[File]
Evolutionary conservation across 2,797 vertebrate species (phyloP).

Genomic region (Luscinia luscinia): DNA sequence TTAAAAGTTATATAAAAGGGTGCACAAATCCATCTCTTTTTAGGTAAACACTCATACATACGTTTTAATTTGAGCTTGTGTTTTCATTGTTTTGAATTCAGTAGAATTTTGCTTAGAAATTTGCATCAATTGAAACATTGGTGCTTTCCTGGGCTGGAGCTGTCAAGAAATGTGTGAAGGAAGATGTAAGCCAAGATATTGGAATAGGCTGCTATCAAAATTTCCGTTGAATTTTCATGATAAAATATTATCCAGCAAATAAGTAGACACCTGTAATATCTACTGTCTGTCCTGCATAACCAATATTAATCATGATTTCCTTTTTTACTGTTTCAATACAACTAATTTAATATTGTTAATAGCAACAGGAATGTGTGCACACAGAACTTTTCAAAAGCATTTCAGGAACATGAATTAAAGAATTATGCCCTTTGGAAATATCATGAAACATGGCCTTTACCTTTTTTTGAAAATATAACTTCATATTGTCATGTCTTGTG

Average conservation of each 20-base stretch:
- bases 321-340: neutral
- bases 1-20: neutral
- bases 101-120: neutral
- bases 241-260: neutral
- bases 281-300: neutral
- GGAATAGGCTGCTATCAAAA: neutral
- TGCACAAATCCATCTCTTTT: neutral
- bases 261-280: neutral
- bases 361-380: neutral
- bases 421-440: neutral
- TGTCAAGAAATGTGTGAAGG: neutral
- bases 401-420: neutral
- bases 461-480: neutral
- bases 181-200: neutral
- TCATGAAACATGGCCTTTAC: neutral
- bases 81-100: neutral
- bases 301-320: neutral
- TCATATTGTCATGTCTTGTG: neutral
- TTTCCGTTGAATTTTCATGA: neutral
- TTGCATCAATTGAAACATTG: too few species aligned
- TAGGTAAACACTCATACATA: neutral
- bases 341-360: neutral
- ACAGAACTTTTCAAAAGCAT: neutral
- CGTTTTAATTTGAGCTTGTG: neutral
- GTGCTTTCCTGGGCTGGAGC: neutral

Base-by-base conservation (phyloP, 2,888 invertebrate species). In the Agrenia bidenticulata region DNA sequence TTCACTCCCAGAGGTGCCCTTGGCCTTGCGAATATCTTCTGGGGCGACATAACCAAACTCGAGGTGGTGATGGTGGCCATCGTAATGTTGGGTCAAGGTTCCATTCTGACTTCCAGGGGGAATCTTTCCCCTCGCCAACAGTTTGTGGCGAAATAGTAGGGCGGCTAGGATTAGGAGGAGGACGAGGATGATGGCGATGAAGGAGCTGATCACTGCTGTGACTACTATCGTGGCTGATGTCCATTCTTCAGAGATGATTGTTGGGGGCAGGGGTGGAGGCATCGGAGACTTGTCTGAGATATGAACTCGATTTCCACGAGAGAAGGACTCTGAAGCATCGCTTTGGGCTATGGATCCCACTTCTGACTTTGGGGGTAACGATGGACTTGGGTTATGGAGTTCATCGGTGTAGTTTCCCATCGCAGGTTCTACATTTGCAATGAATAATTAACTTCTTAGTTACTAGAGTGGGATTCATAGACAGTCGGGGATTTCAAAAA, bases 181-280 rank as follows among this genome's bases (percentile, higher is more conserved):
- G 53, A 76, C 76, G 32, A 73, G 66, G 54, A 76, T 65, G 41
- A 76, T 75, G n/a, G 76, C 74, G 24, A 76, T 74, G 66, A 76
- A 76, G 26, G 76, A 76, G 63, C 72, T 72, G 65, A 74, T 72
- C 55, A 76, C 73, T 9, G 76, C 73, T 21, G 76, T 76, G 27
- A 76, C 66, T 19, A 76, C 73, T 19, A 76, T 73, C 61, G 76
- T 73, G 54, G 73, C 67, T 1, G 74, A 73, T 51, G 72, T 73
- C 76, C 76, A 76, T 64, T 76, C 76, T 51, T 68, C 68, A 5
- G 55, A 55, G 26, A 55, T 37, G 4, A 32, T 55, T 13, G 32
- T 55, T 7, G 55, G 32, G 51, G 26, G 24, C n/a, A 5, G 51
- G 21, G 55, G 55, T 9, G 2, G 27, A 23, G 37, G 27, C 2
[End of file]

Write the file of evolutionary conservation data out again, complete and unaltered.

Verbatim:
Evolutionary conservation across 2,797 vertebrate species (phyloP).

Genomic region (Luscinia luscinia): DNA sequence TTAAAAGTTATATAAAAGGGTGCACAAATCCATCTCTTTTTAGGTAAACACTCATACATACGTTTTAATTTGAGCTTGTGTTTTCATTGTTTTGAATTCAGTAGAATTTTGCTTAGAAATTTGCATCAATTGAAACATTGGTGCTTTCCTGGGCTGGAGCTGTCAAGAAATGTGTGAAGGAAGATGTAAGCCAAGATATTGGAATAGGCTGCTATCAAAATTTCCGTTGAATTTTCATGATAAAATATTATCCAGCAAATAAGTAGACACCTGTAATATCTACTGTCTGTCCTGCATAACCAATATTAATCATGATTTCCTTTTTTACTGTTTCAATACAACTAATTTAATATTGTTAATAGCAACAGGAATGTGTGCACACAGAACTTTTCAAAAGCATTTCAGGAACATGAATTAAAGAATTATGCCCTTTGGAAATATCATGAAACATGGCCTTTACCTTTTTTTGAAAATATAACTTCATATTGTCATGTCTTGTG

Average conservation of each 20-base stretch:
- bases 321-340: neutral
- bases 1-20: neutral
- bases 101-120: neutral
- bases 241-260: neutral
- bases 281-300: neutral
- GGAATAGGCTGCTATCAAAA: neutral
- TGCACAAATCCATCTCTTTT: neutral
- bases 261-280: neutral
- bases 361-380: neutral
- bases 421-440: neutral
- TGTCAAGAAATGTGTGAAGG: neutral
- bases 401-420: neutral
- bases 461-480: neutral
- bases 181-200: neutral
- TCATGAAACATGGCCTTTAC: neutral
- bases 81-100: neutral
- bases 301-320: neutral
- TCATATTGTCATGTCTTGTG: neutral
- TTTCCGTTGAATTTTCATGA: neutral
- TTGCATCAATTGAAACATTG: too few species aligned
- TAGGTAAACACTCATACATA: neutral
- bases 341-360: neutral
- ACAGAACTTTTCAAAAGCAT: neutral
- CGTTTTAATTTGAGCTTGTG: neutral
- GTGCTTTCCTGGGCTGGAGC: neutral

Base-by-base conservation (phyloP, 2,888 invertebrate species). In the Agrenia bidenticulata region DNA sequence TTCACTCCCAGAGGTGCCCTTGGCCTTGCGAATATCTTCTGGGGCGACATAACCAAACTCGAGGTGGTGATGGTGGCCATCGTAATGTTGGGTCAAGGTTCCATTCTGACTTCCAGGGGGAATCTTTCCCCTCGCCAACAGTTTGTGGCGAAATAGTAGGGCGGCTAGGATTAGGAGGAGGACGAGGATGATGGCGATGAAGGAGCTGATCACTGCTGTGACTACTATCGTGGCTGATGTCCATTCTTCAGAGATGATTGTTGGGGGCAGGGGTGGAGGCATCGGAGACTTGTCTGAGATATGAACTCGATTTCCACGAGAGAAGGACTCTGAAGCATCGCTTTGGGCTATGGATCCCACTTCTGACTTTGGGGGTAACGATGGACTTGGGTTATGGAGTTCATCGGTGTAGTTTCCCATCGCAGGTTCTACATTTGCAATGAATAATTAACTTCTTAGTTACTAGAGTGGGATTCATAGACAGTCGGGGATTTCAAAAA, bases 181-280 rank as follows among this genome's bases (percentile, higher is more conserved):
- G 53, A 76, C 76, G 32, A 73, G 66, G 54, A 76, T 65, G 41
- A 76, T 75, G n/a, G 76, C 74, G 24, A 76, T 74, G 66, A 76
- A 76, G 26, G 76, A 76, G 63, C 72, T 72, G 65, A 74, T 72
- C 55, A 76, C 73, T 9, G 76, C 73, T 21, G 76, T 76, G 27
- A 76, C 66, T 19, A 76, C 73, T 19, A 76, T 73, C 61, G 76
- T 73, G 54, G 73, C 67, T 1, G 74, A 73, T 51, G 72, T 73
- C 76, C 76, A 76, T 64, T 76, C 76, T 51, T 68, C 68, A 5
- G 55, A 55, G 26, A 55, T 37, G 4, A 32, T 55, T 13, G 32
- T 55, T 7, G 55, G 32, G 51, G 26, G 24, C n/a, A 5, G 51
- G 21, G 55, G 55, T 9, G 2, G 27, A 23, G 37, G 27, C 2